Keep and take a red flag record.

Day by day, for at least a week, write down any red flags in this handy diary. You’ll find a list of the main endometriosis symptoms near the top of this page. Remember to keep track of your period too.

Make a list of questions.

Your GP will need to ask you questions, but it’s important you get answers too. On the right, you’ll find some starters for 10. You’ll also find a longer list of helpful questions right here. Take your list with you and go through each query, one by one.

“Could it be endometriosis?”

Pose the question. Place the possibility in your GP’s mind to get them running through the list of endometriosis symptoms.

“Should my period be this painful?”

Or “Should I be leaking through my tampon so quickly?” Or “Should I feel THIS tired?!” Whatever you’re going through, do your best to describe your symptoms in as much detail as possible – and ask your GP if they think what you’re telling them is normal.

“Will I be referred to an endometriosis specialist?”

If there’s any inkling that you may have Endo, your GP may refer you to a specialist. You’ll be one step closer to endometriosis diagnosis.

“What next?”

Find out the steps your GP is going to take. Ask for a timeline too – when will you hear back from them? If they think it sounds like you might have the symptoms, ask how to get diagnosed with endometriosis.

Coping with your symptoms

Sadly, we can’t magic away endometriosis pain. But we do have some self-care advice that could make your day a little easier.

If it hurts too much – and these at-home solutions still leave you clutching your tummy and rolling around on the floor – don’t suffer in silence. Speak to your GP.

  • Ease the pain. Your GP might advise you to take anti-inflammatory painkillers like ibuprofen. Some people find that warm baths and hot bots give them a little break from the pain too.
  • Do some gentle exercise. An easy walk, a calm swim or these pelvic exercises can take your mind off your cramps. Exercise can actually reduce pain as well8.
  • Talk to a nutritionist (there may be one at your GP). Research shows that foods rich in fibre and vitamins D, C and E can reduce endometriosis pain9.
  • Do more talking. Like the old saying goes: ‘A problem shared is a problem halved’. Chatting to your friends, family and people you work with about your symptoms is good for those stress levels. And less stress could actually relieve some of your symptoms too10. By talking about it, you might even help someone else spot their own red flags of endometriosis.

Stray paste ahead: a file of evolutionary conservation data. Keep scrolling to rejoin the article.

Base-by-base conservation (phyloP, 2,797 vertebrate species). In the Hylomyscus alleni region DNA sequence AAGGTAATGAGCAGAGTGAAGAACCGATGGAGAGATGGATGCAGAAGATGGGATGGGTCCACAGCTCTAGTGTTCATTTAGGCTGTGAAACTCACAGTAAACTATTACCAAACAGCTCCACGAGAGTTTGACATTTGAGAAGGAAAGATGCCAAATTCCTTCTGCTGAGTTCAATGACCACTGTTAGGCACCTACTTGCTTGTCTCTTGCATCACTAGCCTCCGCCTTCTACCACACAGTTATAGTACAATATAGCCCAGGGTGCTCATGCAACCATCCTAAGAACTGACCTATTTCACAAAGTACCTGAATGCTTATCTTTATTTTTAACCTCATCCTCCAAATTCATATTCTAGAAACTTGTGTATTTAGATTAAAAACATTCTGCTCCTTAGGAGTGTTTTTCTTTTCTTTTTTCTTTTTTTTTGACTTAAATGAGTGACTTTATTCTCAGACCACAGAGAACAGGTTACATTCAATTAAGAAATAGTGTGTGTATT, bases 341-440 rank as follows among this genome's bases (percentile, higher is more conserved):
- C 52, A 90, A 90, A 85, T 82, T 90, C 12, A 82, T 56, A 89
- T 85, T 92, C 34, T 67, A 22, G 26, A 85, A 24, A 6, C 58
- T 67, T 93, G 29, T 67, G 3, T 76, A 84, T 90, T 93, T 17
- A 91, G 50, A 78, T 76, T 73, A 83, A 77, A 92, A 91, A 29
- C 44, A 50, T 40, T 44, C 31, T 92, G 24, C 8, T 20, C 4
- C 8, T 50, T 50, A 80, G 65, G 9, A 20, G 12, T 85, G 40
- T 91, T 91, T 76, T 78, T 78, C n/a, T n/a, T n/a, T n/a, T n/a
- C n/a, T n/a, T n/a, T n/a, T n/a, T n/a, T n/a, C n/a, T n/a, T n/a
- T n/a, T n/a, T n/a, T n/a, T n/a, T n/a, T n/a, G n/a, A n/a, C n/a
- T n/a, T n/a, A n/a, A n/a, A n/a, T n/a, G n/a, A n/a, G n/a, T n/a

• Do even more talking to your GP or an endometriosis specialist. They’re here to help you find a longer-term solution to your symptoms.

“I remember sending my boyfriend out into the streets of New York in the middle of the night, searching for stronger painkillers. But nothing would touch the sides. This was usual for me.''

Self Care


  • Rogers PA, D'Hooghe TM, Fazleabas A, Gargett CE, Giudice LC, Montgomery GW, Rombauts L, Salamonsen LA, Zondervan KT. Priorities for endometriosis research: recommendations from an international consensus workshop. Reprod Sci. 2009;16(4):335-46.
  • World Health Organization (WHO). Endometriosis Fact Sheet. Available from: [Accessed March 2024].
  • Horne AW, Missmer SA. Pathophysiology, diagnosis, and management of endometriosis. BMJ. 2022;379:e070750.
  • NHS. Endometriosis. Available from: [Accessed March 2024].
  • Saunders PTK, Horne AW. Endometriosis: Etiology, pathobiology, and therapeutic prospects. Cell. 2021;184(11):2807-2824
  • All Party Parliamentary Group on Endometriosis (APPG). Endometriosis in the UK: time for change. APPG on Endometriosis Inquiry Report 2020. Available from: [Accessed March 2024].
  • NHS. Laparoscopy. Available from: [Accessed March 2024].
  • NHS. 10 ways to ease pain. Available from: [Accessed March 2024].
  • Barnard ND, Holtz DN, Schmidt N, Kolipaka S, Hata E, Sutton M, Znayenko-Miller T, Hazen ND, Cobb C, Kahleova H. Nutrition in the prevention and treatment of endometriosis: A review. Front Nutr. 2023;10:108989
  • Reis FM, Coutinho LM, Vannuccini S, Luisi S, Petraglia F. Is Stress a Cause or a Consequence of Endometriosis? Reprod Sci. 2020;27(1):39-45